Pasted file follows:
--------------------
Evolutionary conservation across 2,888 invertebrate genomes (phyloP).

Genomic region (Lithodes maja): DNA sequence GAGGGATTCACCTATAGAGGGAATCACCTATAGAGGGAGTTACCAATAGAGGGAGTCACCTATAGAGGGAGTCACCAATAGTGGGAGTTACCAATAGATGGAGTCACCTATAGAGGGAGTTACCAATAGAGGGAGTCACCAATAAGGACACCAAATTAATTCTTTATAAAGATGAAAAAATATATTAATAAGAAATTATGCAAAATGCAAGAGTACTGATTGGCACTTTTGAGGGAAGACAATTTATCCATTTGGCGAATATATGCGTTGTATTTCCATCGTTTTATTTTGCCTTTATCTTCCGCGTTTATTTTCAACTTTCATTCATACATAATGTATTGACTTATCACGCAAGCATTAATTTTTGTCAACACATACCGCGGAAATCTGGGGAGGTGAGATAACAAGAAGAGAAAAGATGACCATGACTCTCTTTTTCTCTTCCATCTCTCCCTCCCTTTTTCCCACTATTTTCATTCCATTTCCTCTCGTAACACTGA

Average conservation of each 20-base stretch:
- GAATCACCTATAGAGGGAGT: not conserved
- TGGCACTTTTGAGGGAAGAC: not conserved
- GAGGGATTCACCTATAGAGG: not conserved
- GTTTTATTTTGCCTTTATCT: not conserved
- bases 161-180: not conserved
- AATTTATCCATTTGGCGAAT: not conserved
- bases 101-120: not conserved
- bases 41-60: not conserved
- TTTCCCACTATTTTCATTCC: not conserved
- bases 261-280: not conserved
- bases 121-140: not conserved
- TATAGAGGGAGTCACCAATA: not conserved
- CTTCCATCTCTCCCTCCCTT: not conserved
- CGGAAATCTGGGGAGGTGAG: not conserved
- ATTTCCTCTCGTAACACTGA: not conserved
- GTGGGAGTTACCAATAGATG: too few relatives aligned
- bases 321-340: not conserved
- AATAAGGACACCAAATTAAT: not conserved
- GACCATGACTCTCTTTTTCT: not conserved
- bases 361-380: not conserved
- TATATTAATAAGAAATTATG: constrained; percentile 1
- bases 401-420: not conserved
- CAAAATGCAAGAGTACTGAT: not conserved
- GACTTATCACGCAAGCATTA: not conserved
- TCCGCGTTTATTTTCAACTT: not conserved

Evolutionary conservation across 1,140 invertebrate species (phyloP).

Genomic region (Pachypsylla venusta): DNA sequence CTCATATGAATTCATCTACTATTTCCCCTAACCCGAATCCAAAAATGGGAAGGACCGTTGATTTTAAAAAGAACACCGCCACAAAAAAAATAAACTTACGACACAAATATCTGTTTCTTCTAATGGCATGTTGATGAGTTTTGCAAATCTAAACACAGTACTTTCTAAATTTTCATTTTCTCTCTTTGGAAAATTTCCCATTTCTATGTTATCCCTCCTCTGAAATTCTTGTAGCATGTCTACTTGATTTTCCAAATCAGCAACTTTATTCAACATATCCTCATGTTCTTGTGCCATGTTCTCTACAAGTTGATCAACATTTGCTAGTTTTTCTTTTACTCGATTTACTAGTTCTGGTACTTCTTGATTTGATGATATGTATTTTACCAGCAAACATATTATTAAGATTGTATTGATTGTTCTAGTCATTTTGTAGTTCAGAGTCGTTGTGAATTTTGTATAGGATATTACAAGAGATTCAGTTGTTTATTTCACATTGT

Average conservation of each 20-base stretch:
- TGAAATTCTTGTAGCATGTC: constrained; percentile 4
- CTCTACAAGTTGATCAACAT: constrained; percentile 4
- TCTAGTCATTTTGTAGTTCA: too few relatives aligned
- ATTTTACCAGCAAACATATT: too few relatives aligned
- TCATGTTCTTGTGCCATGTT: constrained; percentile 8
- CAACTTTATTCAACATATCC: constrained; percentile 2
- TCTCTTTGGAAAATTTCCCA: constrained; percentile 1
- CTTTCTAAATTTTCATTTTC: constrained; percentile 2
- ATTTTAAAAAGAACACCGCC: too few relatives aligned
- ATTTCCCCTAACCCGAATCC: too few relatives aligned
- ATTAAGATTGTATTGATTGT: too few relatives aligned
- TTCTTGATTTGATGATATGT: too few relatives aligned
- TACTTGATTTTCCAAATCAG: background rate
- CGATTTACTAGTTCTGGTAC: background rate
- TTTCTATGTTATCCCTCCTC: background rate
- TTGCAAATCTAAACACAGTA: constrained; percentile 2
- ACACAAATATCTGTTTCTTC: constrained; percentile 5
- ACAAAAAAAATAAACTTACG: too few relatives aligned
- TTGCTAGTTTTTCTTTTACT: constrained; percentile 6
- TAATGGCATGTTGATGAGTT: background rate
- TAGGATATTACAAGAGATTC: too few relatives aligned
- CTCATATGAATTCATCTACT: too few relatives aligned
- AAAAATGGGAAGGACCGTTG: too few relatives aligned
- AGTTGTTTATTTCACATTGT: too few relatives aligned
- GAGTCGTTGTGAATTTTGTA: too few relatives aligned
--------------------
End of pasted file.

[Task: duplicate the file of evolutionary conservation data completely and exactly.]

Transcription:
Evolutionary conservation across 2,888 invertebrate genomes (phyloP).

Genomic region (Lithodes maja): DNA sequence GAGGGATTCACCTATAGAGGGAATCACCTATAGAGGGAGTTACCAATAGAGGGAGTCACCTATAGAGGGAGTCACCAATAGTGGGAGTTACCAATAGATGGAGTCACCTATAGAGGGAGTTACCAATAGAGGGAGTCACCAATAAGGACACCAAATTAATTCTTTATAAAGATGAAAAAATATATTAATAAGAAATTATGCAAAATGCAAGAGTACTGATTGGCACTTTTGAGGGAAGACAATTTATCCATTTGGCGAATATATGCGTTGTATTTCCATCGTTTTATTTTGCCTTTATCTTCCGCGTTTATTTTCAACTTTCATTCATACATAATGTATTGACTTATCACGCAAGCATTAATTTTTGTCAACACATACCGCGGAAATCTGGGGAGGTGAGATAACAAGAAGAGAAAAGATGACCATGACTCTCTTTTTCTCTTCCATCTCTCCCTCCCTTTTTCCCACTATTTTCATTCCATTTCCTCTCGTAACACTGA

Average conservation of each 20-base stretch:
- GAATCACCTATAGAGGGAGT: not conserved
- TGGCACTTTTGAGGGAAGAC: not conserved
- GAGGGATTCACCTATAGAGG: not conserved
- GTTTTATTTTGCCTTTATCT: not conserved
- bases 161-180: not conserved
- AATTTATCCATTTGGCGAAT: not conserved
- bases 101-120: not conserved
- bases 41-60: not conserved
- TTTCCCACTATTTTCATTCC: not conserved
- bases 261-280: not conserved
- bases 121-140: not conserved
- TATAGAGGGAGTCACCAATA: not conserved
- CTTCCATCTCTCCCTCCCTT: not conserved
- CGGAAATCTGGGGAGGTGAG: not conserved
- ATTTCCTCTCGTAACACTGA: not conserved
- GTGGGAGTTACCAATAGATG: too few relatives aligned
- bases 321-340: not conserved
- AATAAGGACACCAAATTAAT: not conserved
- GACCATGACTCTCTTTTTCT: not conserved
- bases 361-380: not conserved
- TATATTAATAAGAAATTATG: constrained; percentile 1
- bases 401-420: not conserved
- CAAAATGCAAGAGTACTGAT: not conserved
- GACTTATCACGCAAGCATTA: not conserved
- TCCGCGTTTATTTTCAACTT: not conserved

Evolutionary conservation across 1,140 invertebrate species (phyloP).

Genomic region (Pachypsylla venusta): DNA sequence CTCATATGAATTCATCTACTATTTCCCCTAACCCGAATCCAAAAATGGGAAGGACCGTTGATTTTAAAAAGAACACCGCCACAAAAAAAATAAACTTACGACACAAATATCTGTTTCTTCTAATGGCATGTTGATGAGTTTTGCAAATCTAAACACAGTACTTTCTAAATTTTCATTTTCTCTCTTTGGAAAATTTCCCATTTCTATGTTATCCCTCCTCTGAAATTCTTGTAGCATGTCTACTTGATTTTCCAAATCAGCAACTTTATTCAACATATCCTCATGTTCTTGTGCCATGTTCTCTACAAGTTGATCAACATTTGCTAGTTTTTCTTTTACTCGATTTACTAGTTCTGGTACTTCTTGATTTGATGATATGTATTTTACCAGCAAACATATTATTAAGATTGTATTGATTGTTCTAGTCATTTTGTAGTTCAGAGTCGTTGTGAATTTTGTATAGGATATTACAAGAGATTCAGTTGTTTATTTCACATTGT

Average conservation of each 20-base stretch:
- TGAAATTCTTGTAGCATGTC: constrained; percentile 4
- CTCTACAAGTTGATCAACAT: constrained; percentile 4
- TCTAGTCATTTTGTAGTTCA: too few relatives aligned
- ATTTTACCAGCAAACATATT: too few relatives aligned
- TCATGTTCTTGTGCCATGTT: constrained; percentile 8
- CAACTTTATTCAACATATCC: constrained; percentile 2
- TCTCTTTGGAAAATTTCCCA: constrained; percentile 1
- CTTTCTAAATTTTCATTTTC: constrained; percentile 2
- ATTTTAAAAAGAACACCGCC: too few relatives aligned
- ATTTCCCCTAACCCGAATCC: too few relatives aligned
- ATTAAGATTGTATTGATTGT: too few relatives aligned
- TTCTTGATTTGATGATATGT: too few relatives aligned
- TACTTGATTTTCCAAATCAG: background rate
- CGATTTACTAGTTCTGGTAC: background rate
- TTTCTATGTTATCCCTCCTC: background rate
- TTGCAAATCTAAACACAGTA: constrained; percentile 2
- ACACAAATATCTGTTTCTTC: constrained; percentile 5
- ACAAAAAAAATAAACTTACG: too few relatives aligned
- TTGCTAGTTTTTCTTTTACT: constrained; percentile 6
- TAATGGCATGTTGATGAGTT: background rate
- TAGGATATTACAAGAGATTC: too few relatives aligned
- CTCATATGAATTCATCTACT: too few relatives aligned
- AAAAATGGGAAGGACCGTTG: too few relatives aligned
- AGTTGTTTATTTCACATTGT: too few relatives aligned
- GAGTCGTTGTGAATTTTGTA: too few relatives aligned